More than 100 plant and animal experts will be surveying 6,000 acres of publicly owned and managed grasslands in Jefferson and Boulder counties June 25 and June 26 in a 24-hour scramble to identify as many species as possible.
Known as a biodiversity blitz, or "BioBlitz," the inventory will be undertaken by 21 survey teams, including 12 led by CU-Boulder researchers, said BioBlitz project facilitator and science educator Karen Hollweg of Boulder. The two-day event also is designed to provide opportunities for the public to learn first-hand how scientists study the natural world and what has been determined about ecological systems and biodiversity through the survey.
The BioBlitz event also will include public talks by scientists on a variety of ecological topics as well as an exhibition of live raptors, amphibians, reptiles, insects and native plants and flowers, and a series of area nature hikes. The community activities will be centered at the Department of Energy's Rocky Flats Visitor Center, located on state Highway 93 between Golden and Boulder.
The opening ceremony at the Visitor Center will include Colorado Attorney General Ken Salazar, and officials representing U.S. Sen. Wayne Allard, R-Colo., and U.S. Reps. Mark Udall, D-Colo., and Bob Beauprez, R-Colo. The event will be conducted on prairie owned and managed by the city of Boulder, Boulder County and Jefferson County open space agencies as well as property managed by the DOE.
Researchers and students from CU-Boulder, Colorado State University, the University of Northern Colorado, the U.S. Fish and Wildlife Service, the Colorado Natural Heritage Program and several nonprofit organizations are committing time to the BioBlitz, the largest effort of its kind ever undertaken in Colorado.
"For natural history museums, biodiversity studies are what we do," said CU Museum Education Coordinator Jim Hakala. "Although all the organizations involved in the biodiversity study have different missions, they have come together to help educate the public about the incredible diversity in our own backyard."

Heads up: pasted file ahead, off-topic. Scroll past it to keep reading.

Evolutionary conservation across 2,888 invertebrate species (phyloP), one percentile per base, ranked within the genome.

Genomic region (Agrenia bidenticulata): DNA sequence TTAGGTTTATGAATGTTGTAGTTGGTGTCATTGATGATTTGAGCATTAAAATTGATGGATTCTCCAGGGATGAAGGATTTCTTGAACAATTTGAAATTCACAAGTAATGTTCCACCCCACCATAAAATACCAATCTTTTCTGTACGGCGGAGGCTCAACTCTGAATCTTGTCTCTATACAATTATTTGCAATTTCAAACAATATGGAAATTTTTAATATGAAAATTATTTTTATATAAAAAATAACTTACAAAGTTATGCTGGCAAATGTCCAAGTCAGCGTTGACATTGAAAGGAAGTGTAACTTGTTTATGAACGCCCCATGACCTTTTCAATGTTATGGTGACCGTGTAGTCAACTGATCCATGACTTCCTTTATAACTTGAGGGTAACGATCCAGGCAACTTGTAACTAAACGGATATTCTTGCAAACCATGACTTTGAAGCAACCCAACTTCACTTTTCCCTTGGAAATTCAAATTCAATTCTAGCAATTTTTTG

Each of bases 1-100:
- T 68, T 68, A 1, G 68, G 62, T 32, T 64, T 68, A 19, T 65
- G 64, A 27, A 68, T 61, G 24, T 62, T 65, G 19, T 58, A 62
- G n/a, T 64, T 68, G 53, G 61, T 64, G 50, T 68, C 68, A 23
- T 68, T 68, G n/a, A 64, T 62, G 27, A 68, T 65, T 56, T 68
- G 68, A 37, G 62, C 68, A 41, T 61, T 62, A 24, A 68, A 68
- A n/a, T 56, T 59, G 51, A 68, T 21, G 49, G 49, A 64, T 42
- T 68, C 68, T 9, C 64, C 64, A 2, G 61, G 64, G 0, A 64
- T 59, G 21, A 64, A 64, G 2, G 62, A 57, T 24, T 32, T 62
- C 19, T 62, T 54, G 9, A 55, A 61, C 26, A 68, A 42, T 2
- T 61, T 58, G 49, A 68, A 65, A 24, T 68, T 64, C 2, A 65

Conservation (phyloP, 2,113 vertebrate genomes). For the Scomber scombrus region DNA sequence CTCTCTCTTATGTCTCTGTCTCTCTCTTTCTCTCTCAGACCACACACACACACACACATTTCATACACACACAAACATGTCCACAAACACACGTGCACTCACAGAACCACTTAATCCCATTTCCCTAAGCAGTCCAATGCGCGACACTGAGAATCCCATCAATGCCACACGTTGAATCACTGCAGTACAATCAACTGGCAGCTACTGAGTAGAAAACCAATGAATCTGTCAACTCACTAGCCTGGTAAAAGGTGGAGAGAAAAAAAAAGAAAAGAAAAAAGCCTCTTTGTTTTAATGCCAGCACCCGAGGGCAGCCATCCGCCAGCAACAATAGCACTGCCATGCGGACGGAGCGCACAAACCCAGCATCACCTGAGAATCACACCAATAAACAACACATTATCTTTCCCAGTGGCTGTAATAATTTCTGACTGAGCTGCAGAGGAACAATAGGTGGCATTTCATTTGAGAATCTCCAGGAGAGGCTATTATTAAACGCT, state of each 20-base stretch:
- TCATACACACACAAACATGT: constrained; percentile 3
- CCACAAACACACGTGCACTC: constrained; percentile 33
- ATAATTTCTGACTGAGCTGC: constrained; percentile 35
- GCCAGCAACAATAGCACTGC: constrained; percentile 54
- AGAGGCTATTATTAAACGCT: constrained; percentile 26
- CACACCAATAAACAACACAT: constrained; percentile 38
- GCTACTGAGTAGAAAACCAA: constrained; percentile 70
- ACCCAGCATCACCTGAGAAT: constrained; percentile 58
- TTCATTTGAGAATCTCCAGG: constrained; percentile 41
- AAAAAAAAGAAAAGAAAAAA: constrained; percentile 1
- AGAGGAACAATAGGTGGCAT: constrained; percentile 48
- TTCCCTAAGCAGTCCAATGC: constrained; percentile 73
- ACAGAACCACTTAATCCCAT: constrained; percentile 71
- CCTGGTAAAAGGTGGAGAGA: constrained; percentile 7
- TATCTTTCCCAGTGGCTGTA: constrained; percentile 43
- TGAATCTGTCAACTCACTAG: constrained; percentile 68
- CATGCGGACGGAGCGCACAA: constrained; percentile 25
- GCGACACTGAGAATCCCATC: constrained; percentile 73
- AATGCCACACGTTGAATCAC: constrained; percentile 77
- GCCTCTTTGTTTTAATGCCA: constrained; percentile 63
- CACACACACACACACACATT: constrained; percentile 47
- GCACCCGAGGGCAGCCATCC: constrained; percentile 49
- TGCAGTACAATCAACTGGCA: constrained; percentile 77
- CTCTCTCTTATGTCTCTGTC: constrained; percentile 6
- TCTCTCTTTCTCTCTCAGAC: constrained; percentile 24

CU-Boulder ecology and evolutionary biology department Professor Tim Seastedt, who will be the team leader of a group searching for tiny arthropod invertebrates, predicted 1,000 or more species from fungi to mammals will be identified during the 24-hour diversity census. Seastedt will be bringing soil samples back to the DOE Visitor Center where the microscopic arthropods will be visible to the public through high-powered microscopes and projectors.
BioBlitz should be an outstanding educational survey, said Seastedt. In addition to soil samples for minute arthropods and nematodes by Seastedt's group and two other groups, insect collectors will be sweeping up bugs and butterflies by the netful and other teams will be identifying everything from bat and bird species to fish, reptiles, amphibians and mammals. Seastedt said he believes the level of diversity discovered during the 24-hour effort will be "pretty amazing."
A schedule is posted on the Web at http://www.grasslands-bioblitz.org/. The Bioblitz Web site contains information on the teams working on the biodiversity study and speakers at the DOE Visitors Center. It also has links to the different institutions and organizations that will have programs at the Visitors Center, a list of casual hikes and programs open to the public in Boulder and Jefferson counties during the event and a list of BioBlitz hikes that require preregistration.
In addition, the Web site contains maps of the areas to be surveyed, trails, participating scientists, event sponsors and other contributing and participating organizations. The public will learn how scientists find and identify grasslands creatures from microscopic organisms, fungi, plants and flowers to beetles, butterflies, birds, bats, fish and mammals, said Hollweg.
Visitors to the Rocky Flats Visitor Center will be required to sign in at the front desk and adults will be required show valid photo identification.